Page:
No more than Freud does Lacan underestimate the religious belief to which he does not adhere. What can be done today with this weighty history, if one rejects giving the illusion of repressing it? The West has for three centuries been concerned with the question of what to do about the Other. Georges Bataille is a witness to this for Lacan himself, whose analysis concerns equally his relationship to Freud and his relationship to Christianity.
We know what value Freud placed upon allegiances likely to extend psychoanal­ ysis to non-Jews. In this respect, under the figure of what Lacan would represent as “spiritual,” does Christian history introduce into Freudian theory a gap narrower than under the “theological” figure so characteristic of Jung? What are the effects of Lacan’s “spiritualism” on the Jewish tradition as articulated in Freud’s work? It is probably too early (before the publication of all of Lacan’s texts) and too daring to follow these celestial battles into sidelines of theory. If we consider only what touches on speech, an “archaeological” divergence still appears determinative. The Jewish tradition is rooted in the biological, familial and social reality of a present and identi­ fiable “body” distinguished from others by “election,” a body persecuted through endless wanderings, a body transcended by Scriptures marking on it an unknowable sign. But Christianity received its form of being apart from its ethnic origin, with a break from its heredity. The “separation” giving rise to the Christian Logos has as an index the very loss of the body which should hold the place of all others, that of Jesus, so that the “evangelical” word, born of this disappearance, must itself take charge of the creation of ecclesiastical, doctrinal or “glorious” bodies destined to be substitutes for the absent body. The word itself becomes the source of a “sacrament” in place of the body. Perhaps Christianity also receives, from its relationship to this absence, its way of rebelling against history in the name of the Logos-a style of “defiance” which hardly belongs to the Jewish tradition. The residue of this “detachment,” through a defiance of the word and the trials which it brings against the “biological” element, can be used to gage, in Lacan’s theoretical, professional and social determinations, the difference which a Christian history has introduced into Freudianism.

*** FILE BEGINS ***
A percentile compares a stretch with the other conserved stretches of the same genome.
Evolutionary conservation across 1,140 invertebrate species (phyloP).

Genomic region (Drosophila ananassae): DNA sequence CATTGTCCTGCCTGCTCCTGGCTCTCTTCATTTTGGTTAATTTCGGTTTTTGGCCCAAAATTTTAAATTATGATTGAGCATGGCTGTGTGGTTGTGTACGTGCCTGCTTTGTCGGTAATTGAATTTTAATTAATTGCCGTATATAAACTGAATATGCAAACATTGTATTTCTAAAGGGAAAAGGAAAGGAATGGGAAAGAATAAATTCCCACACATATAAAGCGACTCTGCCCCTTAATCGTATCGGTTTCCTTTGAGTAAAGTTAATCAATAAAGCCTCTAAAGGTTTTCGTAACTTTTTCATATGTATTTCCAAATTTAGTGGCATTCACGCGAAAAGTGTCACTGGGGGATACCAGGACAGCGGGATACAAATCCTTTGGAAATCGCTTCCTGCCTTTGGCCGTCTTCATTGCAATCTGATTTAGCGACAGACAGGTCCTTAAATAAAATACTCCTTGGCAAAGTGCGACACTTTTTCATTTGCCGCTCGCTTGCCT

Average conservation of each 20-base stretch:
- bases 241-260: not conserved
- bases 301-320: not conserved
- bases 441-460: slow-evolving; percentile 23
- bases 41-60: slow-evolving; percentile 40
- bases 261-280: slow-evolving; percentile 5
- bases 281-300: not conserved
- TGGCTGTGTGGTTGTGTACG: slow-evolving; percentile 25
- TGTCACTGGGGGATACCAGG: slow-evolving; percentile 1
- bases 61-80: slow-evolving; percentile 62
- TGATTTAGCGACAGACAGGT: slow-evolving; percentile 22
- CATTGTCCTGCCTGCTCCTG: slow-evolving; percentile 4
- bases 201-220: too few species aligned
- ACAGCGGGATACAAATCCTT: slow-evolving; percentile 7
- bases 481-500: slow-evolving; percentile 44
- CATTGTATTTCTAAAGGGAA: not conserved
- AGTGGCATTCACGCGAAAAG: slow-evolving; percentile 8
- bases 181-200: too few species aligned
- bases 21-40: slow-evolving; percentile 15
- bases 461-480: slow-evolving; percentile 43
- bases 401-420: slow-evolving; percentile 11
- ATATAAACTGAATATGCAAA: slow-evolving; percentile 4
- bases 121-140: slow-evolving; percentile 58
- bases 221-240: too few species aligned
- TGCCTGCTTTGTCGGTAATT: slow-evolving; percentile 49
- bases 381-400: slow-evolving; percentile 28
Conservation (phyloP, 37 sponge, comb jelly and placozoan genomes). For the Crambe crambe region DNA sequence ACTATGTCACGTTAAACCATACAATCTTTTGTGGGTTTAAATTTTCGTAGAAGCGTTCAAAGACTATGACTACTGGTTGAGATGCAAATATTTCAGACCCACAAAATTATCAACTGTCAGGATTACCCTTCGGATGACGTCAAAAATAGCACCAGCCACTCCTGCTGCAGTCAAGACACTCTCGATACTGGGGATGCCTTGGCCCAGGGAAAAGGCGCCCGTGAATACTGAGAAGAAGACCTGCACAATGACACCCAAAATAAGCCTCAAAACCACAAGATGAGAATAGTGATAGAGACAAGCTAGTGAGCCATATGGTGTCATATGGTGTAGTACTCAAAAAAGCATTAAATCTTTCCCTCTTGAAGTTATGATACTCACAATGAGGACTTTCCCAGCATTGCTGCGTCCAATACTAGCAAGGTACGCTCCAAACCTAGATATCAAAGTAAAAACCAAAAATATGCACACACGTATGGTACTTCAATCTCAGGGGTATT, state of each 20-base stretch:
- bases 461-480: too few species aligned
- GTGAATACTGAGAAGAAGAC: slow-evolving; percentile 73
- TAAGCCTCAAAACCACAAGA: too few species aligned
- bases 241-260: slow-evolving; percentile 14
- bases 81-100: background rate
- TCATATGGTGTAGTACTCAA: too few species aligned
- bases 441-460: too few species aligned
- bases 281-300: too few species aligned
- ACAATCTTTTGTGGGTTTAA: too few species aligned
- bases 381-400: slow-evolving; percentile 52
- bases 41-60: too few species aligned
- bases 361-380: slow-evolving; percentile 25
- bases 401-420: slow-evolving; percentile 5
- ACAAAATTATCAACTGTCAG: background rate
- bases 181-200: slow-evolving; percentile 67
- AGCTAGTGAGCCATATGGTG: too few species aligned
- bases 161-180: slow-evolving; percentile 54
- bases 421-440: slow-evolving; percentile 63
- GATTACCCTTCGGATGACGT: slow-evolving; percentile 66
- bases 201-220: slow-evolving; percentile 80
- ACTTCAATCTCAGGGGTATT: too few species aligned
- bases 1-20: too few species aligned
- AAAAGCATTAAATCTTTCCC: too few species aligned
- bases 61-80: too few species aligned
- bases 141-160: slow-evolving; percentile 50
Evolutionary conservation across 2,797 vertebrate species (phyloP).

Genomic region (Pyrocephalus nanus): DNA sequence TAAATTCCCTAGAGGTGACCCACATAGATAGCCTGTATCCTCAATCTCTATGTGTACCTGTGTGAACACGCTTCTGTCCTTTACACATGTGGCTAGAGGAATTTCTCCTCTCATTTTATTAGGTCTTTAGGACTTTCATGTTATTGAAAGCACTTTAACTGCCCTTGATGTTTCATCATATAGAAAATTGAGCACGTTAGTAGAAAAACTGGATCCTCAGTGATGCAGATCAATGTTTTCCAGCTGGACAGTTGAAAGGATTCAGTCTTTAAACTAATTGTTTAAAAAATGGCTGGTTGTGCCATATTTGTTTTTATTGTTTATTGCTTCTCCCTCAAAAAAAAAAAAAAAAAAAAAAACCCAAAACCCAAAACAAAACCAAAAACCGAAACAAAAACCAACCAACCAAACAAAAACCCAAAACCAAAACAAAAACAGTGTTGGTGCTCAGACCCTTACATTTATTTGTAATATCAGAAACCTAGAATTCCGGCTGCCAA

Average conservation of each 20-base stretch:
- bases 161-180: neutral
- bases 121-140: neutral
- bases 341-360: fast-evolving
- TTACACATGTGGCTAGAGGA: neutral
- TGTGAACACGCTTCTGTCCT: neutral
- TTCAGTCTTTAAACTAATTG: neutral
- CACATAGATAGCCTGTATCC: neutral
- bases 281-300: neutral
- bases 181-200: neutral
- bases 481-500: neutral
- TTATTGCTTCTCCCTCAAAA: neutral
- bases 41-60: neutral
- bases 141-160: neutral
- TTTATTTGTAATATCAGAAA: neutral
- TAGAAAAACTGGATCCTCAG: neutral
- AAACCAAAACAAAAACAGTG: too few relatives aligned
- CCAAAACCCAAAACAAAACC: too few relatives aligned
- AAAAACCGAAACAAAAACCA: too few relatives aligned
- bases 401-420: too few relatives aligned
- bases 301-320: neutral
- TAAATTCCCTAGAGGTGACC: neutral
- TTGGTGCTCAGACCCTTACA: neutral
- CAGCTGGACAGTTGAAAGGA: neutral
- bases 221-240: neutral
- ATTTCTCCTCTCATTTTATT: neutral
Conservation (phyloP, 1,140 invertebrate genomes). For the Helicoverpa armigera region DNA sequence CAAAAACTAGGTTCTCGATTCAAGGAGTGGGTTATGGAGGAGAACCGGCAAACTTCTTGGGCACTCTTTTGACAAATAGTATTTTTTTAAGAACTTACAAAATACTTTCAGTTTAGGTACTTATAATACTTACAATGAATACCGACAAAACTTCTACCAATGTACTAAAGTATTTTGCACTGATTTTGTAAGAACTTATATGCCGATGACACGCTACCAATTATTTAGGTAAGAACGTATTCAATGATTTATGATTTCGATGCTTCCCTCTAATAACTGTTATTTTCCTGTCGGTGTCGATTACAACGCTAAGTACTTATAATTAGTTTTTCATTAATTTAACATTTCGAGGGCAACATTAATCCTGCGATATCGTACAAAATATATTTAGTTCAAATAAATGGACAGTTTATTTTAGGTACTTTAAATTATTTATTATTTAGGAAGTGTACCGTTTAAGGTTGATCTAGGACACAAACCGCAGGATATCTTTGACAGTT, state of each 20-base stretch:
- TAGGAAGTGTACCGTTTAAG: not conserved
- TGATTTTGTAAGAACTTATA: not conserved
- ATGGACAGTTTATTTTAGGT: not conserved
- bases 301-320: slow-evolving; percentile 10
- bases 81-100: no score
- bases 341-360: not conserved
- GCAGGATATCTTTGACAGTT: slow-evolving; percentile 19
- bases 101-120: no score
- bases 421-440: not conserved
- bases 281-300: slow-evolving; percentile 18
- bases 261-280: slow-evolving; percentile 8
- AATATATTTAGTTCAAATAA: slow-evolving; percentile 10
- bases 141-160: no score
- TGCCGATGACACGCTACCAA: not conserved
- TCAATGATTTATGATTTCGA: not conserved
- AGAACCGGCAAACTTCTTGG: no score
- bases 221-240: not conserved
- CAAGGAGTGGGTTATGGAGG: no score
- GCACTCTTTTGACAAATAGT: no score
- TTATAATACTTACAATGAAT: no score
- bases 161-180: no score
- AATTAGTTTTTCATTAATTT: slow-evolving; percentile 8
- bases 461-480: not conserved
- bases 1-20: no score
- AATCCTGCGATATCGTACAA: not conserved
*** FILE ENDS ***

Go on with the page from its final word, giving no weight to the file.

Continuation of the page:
Such an archaeology emerges from Lacan’s work only as it is transformed by what he does. The transformation consists in rethinking, in terms which are no longer those of the past, the return of religious history. This is the task for a theory. In Freud, it leadS’to Moses and Monotheism, a work he “simmered” for years (“after Totem and Taboo, he thought only about this story of Moses and the religion of his fathers” ).49 To this masterwork, Lacan offered a counterpart in his Ethique de la psychanalyse (1959-1960) which he consistently held to be the strategic point of his teaching, the only Seminar which he really wanted “to write.” 50 These two confrontations gave birth to major works, but it is quite revealing that the first opened on to a theory of writing (the heart of the Freudian work), while the second produced an ethics of speech (the springboard of Lacanian thought).